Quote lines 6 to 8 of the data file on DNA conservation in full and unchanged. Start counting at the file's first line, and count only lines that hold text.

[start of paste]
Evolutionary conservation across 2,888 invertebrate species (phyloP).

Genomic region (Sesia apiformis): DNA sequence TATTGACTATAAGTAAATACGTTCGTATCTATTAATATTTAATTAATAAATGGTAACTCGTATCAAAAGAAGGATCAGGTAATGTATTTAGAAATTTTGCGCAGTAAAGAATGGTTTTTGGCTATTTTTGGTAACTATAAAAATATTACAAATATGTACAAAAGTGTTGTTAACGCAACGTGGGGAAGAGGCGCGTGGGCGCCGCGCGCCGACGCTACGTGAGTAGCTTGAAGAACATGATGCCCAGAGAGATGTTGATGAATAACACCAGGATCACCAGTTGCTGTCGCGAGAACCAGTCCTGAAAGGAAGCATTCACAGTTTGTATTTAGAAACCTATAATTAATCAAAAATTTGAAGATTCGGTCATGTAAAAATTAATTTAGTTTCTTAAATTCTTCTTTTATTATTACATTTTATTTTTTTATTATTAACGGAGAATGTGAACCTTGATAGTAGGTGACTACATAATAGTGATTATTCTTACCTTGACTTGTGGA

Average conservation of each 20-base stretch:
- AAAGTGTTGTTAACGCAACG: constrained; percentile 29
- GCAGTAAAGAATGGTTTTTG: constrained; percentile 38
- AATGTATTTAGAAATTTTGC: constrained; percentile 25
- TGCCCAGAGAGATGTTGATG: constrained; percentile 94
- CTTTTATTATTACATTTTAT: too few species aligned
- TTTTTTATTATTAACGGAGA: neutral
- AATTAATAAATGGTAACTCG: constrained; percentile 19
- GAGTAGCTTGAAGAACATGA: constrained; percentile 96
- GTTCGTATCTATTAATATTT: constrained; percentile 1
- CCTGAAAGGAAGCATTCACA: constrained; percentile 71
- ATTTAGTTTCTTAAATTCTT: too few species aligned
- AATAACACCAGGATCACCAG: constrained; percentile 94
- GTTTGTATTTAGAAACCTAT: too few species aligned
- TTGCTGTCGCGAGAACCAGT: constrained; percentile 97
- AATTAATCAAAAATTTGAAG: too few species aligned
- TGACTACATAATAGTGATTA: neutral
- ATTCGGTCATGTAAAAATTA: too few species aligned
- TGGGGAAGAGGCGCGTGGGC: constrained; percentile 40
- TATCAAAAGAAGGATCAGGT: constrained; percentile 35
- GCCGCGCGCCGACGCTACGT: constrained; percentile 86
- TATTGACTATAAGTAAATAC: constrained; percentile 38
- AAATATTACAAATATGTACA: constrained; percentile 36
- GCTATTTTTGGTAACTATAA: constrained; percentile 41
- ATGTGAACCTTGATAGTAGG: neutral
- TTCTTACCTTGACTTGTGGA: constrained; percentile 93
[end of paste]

- AATGTATTTAGAAATTTTGC: constrained; percentile 25
- TGCCCAGAGAGATGTTGATG: constrained; percentile 94
- CTTTTATTATTACATTTTAT: too few species aligned